Written by John Weiner, Chief Science Officer
Earlier this year, I had the pleasure of joining Drs. Nancy Tippins and Wayne Camara at the annual Society for Industrial and Organizational Psychology (SIOP) conference in Boston to speak about considerations in the use of Artificial Intelligence (AI) in assessment. This well-attended session focused on three areas that are at the forefront of concerns with AI-based assessment:
- Validity and potential measurement threats due to variability in technology
- Emerging laws and regulations that constrain and impose requirements on use of AI-based assessment
- Ethical use of AI in assessment
Drs. Tippins and Camara focused their discussions on the first two areas and I addressed the third, ethical use, which is the topic of this blog article.
What are the ethical concerns regarding AI?
Many positive benefits have been attributed to AI-enabled innovations in a wide range of applications such as medicine, finance, transportation, manufacturing, eCommerce, security, and public safety. An article by the Brookings Institute provides an excellent discussion of these, citing everything from improved health care diagnoses to matters of national security (West & Allen 2018). At the same time, cautions have been raised by scientists, legislators, social justice groups, and the media regarding the potential for AI to be biased, invade privacy, or fall into the wrong hands for nefarious purposes.
All of this has led to some mistrust of AI and calls for guardrails around its use, especially as AI has become more powerful with automation and generative capabilities (e.g., open AI, ChatGPT). The conversation has grown louder with a common theme calling for ethical use of technology and AI, which extends to use in assessment. The Society for Industrial and Organizational Psychology recently issued a document on considerations and recommendations for AI-based assessment which highlight the need for ethical practice (SIOP 2023).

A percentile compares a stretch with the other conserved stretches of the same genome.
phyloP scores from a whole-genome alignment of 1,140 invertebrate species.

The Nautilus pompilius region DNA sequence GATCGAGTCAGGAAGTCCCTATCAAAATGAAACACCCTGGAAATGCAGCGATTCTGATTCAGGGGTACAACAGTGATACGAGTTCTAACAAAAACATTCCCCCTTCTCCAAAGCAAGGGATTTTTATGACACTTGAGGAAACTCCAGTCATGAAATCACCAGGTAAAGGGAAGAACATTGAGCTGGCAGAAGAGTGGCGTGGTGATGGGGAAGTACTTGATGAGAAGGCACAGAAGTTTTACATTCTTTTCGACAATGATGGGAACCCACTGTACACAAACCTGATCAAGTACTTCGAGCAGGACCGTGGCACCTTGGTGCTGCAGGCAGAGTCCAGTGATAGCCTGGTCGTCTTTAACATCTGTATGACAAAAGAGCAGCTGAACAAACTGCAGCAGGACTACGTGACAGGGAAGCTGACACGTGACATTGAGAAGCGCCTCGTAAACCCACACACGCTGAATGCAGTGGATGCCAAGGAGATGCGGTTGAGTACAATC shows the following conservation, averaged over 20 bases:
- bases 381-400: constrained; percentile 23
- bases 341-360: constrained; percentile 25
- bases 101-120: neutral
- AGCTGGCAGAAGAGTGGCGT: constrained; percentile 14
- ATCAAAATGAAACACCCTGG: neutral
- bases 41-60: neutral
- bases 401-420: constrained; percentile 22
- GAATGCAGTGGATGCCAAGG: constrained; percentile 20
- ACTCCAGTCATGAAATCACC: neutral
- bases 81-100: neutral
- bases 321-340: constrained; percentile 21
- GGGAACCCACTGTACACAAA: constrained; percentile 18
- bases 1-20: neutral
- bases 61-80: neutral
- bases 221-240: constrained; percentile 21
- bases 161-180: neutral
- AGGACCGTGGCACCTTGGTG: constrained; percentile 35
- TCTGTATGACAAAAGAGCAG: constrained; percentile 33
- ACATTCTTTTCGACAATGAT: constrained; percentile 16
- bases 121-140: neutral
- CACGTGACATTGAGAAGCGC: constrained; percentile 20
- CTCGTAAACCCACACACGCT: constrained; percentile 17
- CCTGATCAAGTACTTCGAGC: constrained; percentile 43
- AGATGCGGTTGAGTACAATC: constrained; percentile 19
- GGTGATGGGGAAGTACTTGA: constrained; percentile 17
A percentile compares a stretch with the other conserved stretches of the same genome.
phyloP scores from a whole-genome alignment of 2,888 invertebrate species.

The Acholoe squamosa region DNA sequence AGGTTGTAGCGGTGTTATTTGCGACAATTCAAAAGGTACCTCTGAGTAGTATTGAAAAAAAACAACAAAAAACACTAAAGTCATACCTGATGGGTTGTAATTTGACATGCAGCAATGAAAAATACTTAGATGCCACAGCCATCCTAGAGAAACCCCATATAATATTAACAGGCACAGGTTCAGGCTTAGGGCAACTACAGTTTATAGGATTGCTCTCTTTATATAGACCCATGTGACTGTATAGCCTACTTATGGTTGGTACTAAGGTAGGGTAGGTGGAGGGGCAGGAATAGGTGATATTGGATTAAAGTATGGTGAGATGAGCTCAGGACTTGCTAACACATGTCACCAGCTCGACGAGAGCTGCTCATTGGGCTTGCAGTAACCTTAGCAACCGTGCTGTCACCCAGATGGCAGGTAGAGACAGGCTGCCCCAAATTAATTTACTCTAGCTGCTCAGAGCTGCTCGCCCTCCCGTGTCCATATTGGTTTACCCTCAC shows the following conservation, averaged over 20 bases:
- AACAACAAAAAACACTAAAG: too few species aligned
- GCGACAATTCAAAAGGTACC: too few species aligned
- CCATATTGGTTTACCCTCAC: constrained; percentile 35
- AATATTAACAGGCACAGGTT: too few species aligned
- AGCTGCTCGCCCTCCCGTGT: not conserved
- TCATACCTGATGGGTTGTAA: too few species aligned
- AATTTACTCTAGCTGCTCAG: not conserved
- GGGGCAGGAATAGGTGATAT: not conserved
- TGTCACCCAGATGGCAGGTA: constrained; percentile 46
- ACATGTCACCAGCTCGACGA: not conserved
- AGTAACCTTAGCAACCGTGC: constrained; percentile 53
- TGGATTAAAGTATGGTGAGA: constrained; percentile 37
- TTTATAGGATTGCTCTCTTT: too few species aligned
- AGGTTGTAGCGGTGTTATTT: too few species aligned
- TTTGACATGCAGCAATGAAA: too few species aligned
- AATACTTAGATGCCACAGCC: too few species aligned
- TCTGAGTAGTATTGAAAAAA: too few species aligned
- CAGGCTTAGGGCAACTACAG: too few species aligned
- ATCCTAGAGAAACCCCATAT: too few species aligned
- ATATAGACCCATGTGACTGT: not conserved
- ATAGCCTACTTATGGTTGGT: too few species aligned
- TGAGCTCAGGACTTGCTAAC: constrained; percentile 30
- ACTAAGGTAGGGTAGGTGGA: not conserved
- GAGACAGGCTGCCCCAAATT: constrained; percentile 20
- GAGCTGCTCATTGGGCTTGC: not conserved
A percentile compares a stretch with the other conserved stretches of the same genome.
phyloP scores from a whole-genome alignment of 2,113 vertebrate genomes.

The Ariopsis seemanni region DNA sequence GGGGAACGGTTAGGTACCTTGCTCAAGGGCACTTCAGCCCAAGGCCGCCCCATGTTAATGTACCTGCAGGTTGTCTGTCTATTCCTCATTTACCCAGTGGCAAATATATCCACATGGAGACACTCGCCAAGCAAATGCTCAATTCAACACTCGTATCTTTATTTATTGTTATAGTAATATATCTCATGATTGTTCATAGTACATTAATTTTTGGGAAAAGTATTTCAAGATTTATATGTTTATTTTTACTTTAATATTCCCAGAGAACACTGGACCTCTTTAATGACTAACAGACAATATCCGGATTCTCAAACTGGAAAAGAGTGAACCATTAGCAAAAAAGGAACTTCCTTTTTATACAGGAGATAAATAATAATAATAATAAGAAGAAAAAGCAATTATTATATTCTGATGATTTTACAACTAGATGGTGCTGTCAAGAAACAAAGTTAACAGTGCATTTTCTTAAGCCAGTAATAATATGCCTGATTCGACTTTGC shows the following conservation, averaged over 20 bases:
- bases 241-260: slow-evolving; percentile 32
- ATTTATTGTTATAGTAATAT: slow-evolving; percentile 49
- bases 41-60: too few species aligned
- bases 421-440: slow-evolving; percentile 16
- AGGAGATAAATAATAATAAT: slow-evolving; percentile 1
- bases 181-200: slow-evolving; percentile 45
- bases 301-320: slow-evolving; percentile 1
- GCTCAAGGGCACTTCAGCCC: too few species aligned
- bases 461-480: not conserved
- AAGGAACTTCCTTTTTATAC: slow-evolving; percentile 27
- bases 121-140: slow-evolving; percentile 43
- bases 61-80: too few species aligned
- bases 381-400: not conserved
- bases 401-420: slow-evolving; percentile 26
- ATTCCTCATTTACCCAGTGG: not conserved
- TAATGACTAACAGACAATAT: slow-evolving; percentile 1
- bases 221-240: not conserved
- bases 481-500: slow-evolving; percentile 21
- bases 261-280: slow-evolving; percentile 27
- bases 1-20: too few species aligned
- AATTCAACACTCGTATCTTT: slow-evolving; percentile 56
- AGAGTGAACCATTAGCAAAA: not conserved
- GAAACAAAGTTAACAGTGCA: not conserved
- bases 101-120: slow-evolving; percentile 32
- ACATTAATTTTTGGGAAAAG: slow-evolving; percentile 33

Framework for ethical use of AI in assessment
Given the importance of these ethical considerations, where can assessment professionals and organizations turn for guiding principles and best practices for ethical use of AI in talent management? There are a number of framework documents that have been developed and published by government consortia, associations, and large technology companies. While these are useful, none have risen to the level of uniform adoption, nor do they offer specific guidance or best practices for ethical AI-based assessment.
A good example of an ethical framework is one developed by the Organization for Economic Cooperation and Development, a consortium of European countries that produced the document, Using Artificial Intelligence in the Workplace: What are the main ethical risks? (OECD working paper, 2022).
The OECD framework outlines ethical risks in terms of four areas to be addressed in establishing trustworthy AI:
- Human rights, including privacy, fairness, agency, and dignity
- Transparency and explainability
- Security and safety
This framework is generally consistent with others published by organizations such as the US National Institute of Standards and Technology (NIST 2023), EU Commission (2019), IEEE (2019); and tech companies such as Microsoft, Google, Meta, and Amazon.
How is ethical use of AI demonstrated?
At the time of this writing, there are not yet established best practices for demonstrating that AI-based assessments are following ethical principles. In a global study by Deloitte (2022), State of ethics and trust in technology, they reached the same conclusion, asserting: